I think this happens to a lot of familes. Not exactly the chorizo thing, but the older members' dominance over decision-making processes. When parents or older siblings make the decision, usually, no one questions it. Aside from having the means to actually execute the decision, I think another reason why the other family members, especially the younger ones, just go with it is because of the level of respect the latter ones have for their Ates and Kuyas. Personally speaking, I look up to them and I respect their decisions because I've seen how they made the right choices in life. But even with that said, I don't think that that's enough reason for their way to be the ONLY way. 

Yes it might be the right decision, but only for them. It's imperative that even in a family, members find their own sense of individualism. Groupthink would only be a hindrance to each one's uniqueness. For large families like mine, I think that Groupthink only serves as an advantage in the early stages of the children for them to get adapted to the values of the family. But as the children grow older, the parents and older siblings should be confident enough to let the children make their own decisions knowing they have already been equipped with good guidance.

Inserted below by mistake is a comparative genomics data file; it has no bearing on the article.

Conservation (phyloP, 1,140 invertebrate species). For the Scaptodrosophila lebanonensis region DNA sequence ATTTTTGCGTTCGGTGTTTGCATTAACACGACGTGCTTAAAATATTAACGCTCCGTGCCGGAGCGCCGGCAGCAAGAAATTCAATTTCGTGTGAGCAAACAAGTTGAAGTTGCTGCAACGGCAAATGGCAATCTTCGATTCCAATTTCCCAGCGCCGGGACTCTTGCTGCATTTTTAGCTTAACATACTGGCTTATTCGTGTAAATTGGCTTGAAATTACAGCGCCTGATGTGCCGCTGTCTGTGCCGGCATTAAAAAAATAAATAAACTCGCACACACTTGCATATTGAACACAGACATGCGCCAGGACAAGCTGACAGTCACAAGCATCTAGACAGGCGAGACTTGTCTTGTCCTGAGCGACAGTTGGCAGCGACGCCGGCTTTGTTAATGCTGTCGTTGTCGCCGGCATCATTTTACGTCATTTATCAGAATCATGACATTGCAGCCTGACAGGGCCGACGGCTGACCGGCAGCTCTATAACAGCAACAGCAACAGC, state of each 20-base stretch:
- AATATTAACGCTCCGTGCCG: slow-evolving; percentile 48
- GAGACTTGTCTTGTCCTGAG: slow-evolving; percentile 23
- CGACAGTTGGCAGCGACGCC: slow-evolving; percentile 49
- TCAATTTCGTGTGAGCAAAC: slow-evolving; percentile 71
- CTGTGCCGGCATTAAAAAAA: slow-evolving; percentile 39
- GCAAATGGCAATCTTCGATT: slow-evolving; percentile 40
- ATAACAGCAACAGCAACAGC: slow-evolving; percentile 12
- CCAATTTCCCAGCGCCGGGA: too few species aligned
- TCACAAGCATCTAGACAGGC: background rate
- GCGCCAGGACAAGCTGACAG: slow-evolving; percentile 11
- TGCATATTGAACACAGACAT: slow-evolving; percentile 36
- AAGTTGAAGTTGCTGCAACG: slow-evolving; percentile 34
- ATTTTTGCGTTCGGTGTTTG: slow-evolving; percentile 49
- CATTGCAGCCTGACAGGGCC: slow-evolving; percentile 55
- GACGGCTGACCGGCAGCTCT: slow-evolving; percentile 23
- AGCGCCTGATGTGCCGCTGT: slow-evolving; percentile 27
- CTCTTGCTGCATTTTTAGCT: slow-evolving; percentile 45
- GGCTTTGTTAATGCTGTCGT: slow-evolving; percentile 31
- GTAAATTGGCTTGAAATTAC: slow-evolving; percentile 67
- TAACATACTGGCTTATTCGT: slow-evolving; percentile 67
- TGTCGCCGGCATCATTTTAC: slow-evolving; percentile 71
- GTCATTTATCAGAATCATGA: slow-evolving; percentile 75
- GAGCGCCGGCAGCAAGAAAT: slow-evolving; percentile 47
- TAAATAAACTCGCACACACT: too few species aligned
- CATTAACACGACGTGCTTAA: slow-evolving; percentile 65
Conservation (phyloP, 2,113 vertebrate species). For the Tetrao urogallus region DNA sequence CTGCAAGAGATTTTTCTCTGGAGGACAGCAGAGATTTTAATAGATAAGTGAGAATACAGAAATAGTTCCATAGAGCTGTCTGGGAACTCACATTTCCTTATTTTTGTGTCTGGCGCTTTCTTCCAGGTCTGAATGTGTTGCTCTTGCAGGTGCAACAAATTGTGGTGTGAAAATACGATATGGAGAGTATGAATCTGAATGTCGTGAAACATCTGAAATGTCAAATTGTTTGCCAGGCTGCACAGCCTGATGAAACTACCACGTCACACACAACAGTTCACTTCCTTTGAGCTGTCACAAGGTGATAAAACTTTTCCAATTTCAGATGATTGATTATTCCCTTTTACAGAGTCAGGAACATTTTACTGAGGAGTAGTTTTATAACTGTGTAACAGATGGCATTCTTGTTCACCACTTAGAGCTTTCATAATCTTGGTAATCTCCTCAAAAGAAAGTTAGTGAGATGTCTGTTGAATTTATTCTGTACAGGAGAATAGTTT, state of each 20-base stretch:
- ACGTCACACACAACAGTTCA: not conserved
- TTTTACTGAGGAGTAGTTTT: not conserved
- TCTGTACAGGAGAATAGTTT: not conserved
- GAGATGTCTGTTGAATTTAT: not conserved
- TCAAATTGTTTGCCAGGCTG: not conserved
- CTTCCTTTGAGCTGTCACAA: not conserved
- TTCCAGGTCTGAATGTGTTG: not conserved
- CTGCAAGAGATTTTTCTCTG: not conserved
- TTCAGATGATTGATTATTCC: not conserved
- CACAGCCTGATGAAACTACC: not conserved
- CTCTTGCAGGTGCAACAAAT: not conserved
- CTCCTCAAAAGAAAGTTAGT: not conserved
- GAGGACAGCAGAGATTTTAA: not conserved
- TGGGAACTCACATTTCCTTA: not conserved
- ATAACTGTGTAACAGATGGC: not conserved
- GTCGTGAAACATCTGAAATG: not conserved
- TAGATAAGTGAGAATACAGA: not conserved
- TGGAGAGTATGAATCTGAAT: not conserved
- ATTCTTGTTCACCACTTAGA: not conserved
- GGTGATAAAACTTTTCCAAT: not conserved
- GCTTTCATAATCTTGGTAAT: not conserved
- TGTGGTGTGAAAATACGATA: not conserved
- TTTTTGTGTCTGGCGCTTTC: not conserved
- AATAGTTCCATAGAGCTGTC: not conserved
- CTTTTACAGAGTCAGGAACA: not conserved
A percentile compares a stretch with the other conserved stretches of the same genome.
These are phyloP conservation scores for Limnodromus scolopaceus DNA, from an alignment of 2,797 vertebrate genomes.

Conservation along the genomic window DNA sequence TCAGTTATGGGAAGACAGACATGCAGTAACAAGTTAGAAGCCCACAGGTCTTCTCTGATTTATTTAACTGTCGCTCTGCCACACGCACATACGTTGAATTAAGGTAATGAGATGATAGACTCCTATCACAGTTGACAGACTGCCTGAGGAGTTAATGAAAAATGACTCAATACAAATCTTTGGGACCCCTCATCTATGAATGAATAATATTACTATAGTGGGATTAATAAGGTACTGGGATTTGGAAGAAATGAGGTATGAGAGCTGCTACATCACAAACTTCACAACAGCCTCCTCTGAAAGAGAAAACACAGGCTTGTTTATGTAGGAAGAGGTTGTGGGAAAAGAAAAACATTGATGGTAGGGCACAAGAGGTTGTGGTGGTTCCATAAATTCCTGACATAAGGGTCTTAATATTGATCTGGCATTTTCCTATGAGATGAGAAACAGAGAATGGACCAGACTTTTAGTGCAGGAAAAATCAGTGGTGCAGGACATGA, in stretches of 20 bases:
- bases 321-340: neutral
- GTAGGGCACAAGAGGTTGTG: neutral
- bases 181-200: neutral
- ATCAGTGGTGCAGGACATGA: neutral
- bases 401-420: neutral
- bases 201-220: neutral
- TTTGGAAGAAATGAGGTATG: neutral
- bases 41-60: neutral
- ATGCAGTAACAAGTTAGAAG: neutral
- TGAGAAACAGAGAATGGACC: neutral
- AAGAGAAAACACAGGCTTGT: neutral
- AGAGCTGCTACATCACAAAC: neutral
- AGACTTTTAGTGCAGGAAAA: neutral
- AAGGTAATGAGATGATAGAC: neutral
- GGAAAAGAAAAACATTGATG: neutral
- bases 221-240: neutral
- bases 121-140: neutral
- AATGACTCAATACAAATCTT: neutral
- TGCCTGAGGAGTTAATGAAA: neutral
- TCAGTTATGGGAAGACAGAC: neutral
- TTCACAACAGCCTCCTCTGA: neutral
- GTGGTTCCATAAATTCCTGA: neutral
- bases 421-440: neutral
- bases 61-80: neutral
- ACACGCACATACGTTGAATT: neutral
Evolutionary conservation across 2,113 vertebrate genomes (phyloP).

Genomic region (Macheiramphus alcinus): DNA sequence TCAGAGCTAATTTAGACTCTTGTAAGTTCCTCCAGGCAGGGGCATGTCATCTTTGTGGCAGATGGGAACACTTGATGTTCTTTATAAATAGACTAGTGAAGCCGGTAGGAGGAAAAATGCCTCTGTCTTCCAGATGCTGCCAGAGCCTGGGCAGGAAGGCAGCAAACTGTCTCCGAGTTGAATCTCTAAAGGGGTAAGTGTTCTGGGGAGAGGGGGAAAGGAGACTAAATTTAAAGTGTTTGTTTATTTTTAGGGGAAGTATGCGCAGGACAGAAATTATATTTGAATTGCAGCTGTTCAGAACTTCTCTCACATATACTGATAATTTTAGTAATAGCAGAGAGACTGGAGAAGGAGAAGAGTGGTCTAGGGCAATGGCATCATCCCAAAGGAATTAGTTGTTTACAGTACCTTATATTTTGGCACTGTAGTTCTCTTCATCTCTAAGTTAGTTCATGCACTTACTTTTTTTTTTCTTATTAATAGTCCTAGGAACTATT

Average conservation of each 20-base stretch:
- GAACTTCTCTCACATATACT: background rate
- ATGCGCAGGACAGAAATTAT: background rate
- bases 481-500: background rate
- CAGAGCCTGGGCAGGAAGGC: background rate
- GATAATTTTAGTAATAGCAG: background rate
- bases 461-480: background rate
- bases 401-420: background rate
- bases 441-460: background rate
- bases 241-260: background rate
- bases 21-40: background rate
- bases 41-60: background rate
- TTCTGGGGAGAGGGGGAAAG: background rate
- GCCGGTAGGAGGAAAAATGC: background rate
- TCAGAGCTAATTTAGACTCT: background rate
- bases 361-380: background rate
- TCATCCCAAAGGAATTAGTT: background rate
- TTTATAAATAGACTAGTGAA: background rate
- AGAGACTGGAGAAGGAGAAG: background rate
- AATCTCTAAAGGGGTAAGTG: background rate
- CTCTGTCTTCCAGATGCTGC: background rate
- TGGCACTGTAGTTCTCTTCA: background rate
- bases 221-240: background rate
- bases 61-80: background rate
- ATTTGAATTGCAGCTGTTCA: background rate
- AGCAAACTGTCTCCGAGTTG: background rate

Fortunately, that's exactly what happened in my case and I am absolutely proud to say I am part of my family. :) Also, I am happy to say I got over my chorizo phase.  

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Jul. 20th, 2011

Love at First.... Soiree?

This week while we were discussing the laws of interpersonal interaction, I felt an insuppressible reaction to smile because of the memories brought back by the topic. Soirees.

In exclusive schools for girls and boys, there’s nothing quite like the feeling of excitement after the announcement of a soirée with a class from another school. There’s the ecstatic anticipation as you daydream during boring algebra classes about how your future love story will unfold on the day of the soiree. I don’t know if this was how others imagined it, but this is how I did:

3:30 PM – Arrive at the universal meet-up place: McDonald’s Katipunan.
3:35 PM – Go to the ladies room with classmates and fix each other’s hair and the basic make-up combination of powder, eyeliner, and lip gloss.